The Sept. 30 E-Sylum mentions two references on foreign coins manufactured by the U.S. Mint: an early 1960s monograph published by Whitman, and a Government Printing Office publication in various editions in the 1960s and '70s. Mention should also be made to "Foreign Coins Struck at Mints in the United States," by Philip Steiner and Michael Zimpfer. This book was published somewhat later and includes private mints. Another book, which I have not seen, is by Harry Scheerer (second edition, 1996). Perhaps another reader can supply further information.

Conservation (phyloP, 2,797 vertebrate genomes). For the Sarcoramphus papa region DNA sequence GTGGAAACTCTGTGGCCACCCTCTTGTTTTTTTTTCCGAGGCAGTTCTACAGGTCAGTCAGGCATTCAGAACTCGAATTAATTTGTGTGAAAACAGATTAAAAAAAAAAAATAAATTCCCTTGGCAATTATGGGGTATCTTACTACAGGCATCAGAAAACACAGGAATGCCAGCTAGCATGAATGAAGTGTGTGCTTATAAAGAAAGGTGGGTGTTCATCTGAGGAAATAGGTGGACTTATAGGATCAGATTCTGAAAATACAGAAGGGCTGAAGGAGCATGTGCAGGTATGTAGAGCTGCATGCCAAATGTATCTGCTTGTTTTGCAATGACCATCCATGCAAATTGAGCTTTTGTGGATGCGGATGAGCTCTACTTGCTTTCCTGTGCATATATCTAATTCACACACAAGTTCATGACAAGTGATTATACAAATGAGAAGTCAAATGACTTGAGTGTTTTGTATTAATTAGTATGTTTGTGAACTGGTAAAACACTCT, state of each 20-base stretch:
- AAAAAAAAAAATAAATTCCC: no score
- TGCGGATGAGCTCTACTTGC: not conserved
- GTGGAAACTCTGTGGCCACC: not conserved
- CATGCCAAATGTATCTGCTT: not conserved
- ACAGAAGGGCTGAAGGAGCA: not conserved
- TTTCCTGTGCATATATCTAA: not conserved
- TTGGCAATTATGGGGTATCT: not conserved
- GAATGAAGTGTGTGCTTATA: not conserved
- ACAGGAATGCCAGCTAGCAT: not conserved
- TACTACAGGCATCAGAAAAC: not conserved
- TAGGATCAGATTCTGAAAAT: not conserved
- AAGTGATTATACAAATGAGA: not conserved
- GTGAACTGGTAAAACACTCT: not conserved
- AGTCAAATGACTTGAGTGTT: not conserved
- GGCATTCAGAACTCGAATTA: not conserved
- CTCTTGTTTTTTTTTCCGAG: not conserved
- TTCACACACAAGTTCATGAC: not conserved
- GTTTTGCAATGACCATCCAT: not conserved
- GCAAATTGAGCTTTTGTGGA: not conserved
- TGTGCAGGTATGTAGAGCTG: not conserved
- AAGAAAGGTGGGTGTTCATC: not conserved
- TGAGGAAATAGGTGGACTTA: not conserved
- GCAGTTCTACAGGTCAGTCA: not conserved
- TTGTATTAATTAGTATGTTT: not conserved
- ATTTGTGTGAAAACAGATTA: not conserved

The claim is sometimes made that the U.S. Mint struck the 1833 American Colonization Society coppers for Liberia, but this claim is probably in error. Congress first authorized the Mint to accept foreign coinage contracts in an act of 1874. The first undisputed foreign coinage by the U.S. Mint consisted of 1- and 2.5-centavo pieces dated 1876, for Venezuela. The Mint suspended acceptance of foreign contracts after 1983, when a final production for Panama took place, but an exception was made to mint the 2000-dated 1,000-kronur Leif Ericson commemoratives for Iceland.